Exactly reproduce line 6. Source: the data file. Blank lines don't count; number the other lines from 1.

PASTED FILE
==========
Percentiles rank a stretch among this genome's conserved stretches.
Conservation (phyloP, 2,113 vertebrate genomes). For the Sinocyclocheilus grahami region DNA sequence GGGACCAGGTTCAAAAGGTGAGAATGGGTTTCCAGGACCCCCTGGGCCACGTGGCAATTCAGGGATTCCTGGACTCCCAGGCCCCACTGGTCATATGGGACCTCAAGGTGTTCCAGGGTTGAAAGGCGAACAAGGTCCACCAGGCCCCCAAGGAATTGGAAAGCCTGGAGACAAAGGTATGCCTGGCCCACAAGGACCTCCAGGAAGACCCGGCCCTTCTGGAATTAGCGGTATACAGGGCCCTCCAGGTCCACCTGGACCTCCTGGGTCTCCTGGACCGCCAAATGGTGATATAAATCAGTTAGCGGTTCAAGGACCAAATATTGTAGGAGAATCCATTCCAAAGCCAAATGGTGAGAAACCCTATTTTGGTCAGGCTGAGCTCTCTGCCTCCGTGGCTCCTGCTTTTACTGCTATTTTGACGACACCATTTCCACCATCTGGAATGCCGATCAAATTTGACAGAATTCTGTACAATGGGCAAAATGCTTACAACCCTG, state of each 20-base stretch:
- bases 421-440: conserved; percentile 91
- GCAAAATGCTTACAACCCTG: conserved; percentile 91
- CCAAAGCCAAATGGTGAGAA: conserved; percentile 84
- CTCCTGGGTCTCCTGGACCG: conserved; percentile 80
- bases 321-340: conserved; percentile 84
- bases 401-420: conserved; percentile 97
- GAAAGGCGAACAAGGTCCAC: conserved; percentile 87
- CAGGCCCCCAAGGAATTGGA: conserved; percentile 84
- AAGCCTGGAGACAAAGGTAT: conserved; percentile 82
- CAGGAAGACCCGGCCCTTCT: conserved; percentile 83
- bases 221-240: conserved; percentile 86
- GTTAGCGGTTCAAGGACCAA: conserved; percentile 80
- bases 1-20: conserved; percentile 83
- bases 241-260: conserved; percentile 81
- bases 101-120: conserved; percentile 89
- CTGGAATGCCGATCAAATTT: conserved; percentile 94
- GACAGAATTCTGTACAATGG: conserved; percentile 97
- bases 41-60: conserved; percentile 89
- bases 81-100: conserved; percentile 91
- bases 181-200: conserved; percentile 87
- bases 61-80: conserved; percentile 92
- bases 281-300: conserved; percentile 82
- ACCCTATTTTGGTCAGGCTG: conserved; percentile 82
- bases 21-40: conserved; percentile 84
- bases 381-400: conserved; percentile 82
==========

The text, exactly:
- CTCCTGGGTCTCCTGGACCG: conserved; percentile 80